“We had to work very closely with our store teams, who were very keen,” she says. “It needed to be straightforward for them to use and understand, because they wanted to champion the experience and be involved. That can be tricky when it is technology that is still foreign to many people.”

Louis Deane, CEO of Visr Vr, which partnered with Oasis on the project, adds: “It has taken time for retailers to figure out how to use VR best, but as the technology has matured, many of the health and safety concerns, like motion sickness, have ebbed away. The big concerns retailers come to us with now are around return on investment and scalability.”

 

Artificial intelligence

Artificial intelligence remains an area of experimentation for the tech industry as a whole. Even sector leader Facebook has yet to master it, having hit the headlines last month after two of its chatbots developed their own method of communication that was unhelpful for communicating with humans and had to be shut down. But AI is increasingly finding its place in retailers’ everyday operations.

In June, Missguided introduced chatbots into its customer service systems and the bots can help to handle simple questions relating to orders; Shop Direct integrated conversational technology on Very’s mobile app at the end of last year; and French brand La Redoute has also said its in-house team is exploring the potential for using chatbots.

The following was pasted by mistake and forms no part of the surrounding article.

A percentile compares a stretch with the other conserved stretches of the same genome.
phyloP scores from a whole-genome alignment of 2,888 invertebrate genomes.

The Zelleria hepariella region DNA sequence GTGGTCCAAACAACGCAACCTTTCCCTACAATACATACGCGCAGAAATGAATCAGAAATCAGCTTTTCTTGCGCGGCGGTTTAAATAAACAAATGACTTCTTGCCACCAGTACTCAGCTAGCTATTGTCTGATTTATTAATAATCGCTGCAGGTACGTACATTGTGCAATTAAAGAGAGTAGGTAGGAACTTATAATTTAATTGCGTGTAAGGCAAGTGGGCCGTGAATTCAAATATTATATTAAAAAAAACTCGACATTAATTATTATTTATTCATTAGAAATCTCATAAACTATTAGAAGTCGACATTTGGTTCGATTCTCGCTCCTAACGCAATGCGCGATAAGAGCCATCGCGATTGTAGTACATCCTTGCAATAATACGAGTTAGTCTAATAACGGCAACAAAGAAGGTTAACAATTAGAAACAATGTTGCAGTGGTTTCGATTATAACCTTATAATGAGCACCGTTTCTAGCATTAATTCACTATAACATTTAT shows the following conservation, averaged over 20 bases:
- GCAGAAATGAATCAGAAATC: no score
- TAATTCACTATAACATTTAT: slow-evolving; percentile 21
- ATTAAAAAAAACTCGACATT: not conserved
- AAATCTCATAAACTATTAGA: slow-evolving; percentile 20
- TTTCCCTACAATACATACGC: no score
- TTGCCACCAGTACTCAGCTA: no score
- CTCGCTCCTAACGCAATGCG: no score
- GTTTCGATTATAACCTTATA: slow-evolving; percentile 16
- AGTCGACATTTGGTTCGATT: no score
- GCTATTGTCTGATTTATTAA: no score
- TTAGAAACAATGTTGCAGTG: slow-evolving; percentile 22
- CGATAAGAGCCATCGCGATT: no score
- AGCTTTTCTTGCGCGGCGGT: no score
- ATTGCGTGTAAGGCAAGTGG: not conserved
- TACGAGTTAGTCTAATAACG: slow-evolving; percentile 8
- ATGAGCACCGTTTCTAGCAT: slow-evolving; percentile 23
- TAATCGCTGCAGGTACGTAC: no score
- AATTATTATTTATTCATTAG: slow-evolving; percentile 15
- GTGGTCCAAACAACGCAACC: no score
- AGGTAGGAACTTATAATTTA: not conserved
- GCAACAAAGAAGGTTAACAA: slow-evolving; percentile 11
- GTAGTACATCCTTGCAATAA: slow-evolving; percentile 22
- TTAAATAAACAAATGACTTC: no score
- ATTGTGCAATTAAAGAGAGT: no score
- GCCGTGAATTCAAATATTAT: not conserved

Over at Yoox Net-a-Porter (YNAP), a virtual personal stylist is in development, which will be able to recommend products for specific occasions based on the weather, location of the event and preferences, as well as styling options.

Retailers are also using AI to determine how market factors are affecting customers, sales and stock, explains Natalie Lamb, European vice-president of AI specialist IBM Watson Customer Engagement, which has worked with YNAP.

Retailers in all sectors are turning to technology to improve customer service,” she says. ”I work across Europe and the UK is relatively far ahead in the battle to stay ahead of some of the challenges. But whether you’re in fashion, product and services, or grocery, you’re trying to provide an enhanced level of service. AI can combine with human intelligence to try to predict patterns that may be affecting consumers.”